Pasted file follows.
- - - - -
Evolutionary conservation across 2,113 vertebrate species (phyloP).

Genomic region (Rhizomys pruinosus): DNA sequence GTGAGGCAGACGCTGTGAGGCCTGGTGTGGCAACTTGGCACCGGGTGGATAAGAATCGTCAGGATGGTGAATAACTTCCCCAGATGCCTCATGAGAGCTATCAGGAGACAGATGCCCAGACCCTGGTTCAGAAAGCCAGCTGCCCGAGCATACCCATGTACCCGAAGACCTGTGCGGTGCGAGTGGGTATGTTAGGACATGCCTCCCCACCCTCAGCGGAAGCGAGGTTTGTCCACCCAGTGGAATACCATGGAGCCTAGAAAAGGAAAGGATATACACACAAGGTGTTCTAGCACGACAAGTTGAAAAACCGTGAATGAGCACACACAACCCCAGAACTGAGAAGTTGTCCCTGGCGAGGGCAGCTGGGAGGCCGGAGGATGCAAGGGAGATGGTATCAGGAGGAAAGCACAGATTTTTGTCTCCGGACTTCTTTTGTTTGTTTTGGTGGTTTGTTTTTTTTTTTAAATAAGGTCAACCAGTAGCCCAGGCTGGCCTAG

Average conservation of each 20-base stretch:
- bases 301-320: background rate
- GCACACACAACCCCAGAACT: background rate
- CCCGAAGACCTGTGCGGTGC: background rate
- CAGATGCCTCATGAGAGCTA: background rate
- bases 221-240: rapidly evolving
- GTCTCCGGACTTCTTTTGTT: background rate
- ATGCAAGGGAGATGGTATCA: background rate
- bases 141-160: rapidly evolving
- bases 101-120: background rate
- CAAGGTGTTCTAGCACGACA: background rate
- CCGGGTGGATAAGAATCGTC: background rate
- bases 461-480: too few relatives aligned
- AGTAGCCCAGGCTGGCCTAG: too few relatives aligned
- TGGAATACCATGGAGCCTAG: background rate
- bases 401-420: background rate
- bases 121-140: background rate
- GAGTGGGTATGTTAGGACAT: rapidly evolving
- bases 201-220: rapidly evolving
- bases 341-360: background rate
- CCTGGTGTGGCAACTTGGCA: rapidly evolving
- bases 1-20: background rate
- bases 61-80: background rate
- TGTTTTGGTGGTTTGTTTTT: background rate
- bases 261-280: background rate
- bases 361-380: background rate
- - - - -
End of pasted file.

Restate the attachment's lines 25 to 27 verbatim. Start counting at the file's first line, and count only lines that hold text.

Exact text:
- bases 61-80: background rate
- TGTTTTGGTGGTTTGTTTTT: background rate
- bases 261-280: background rate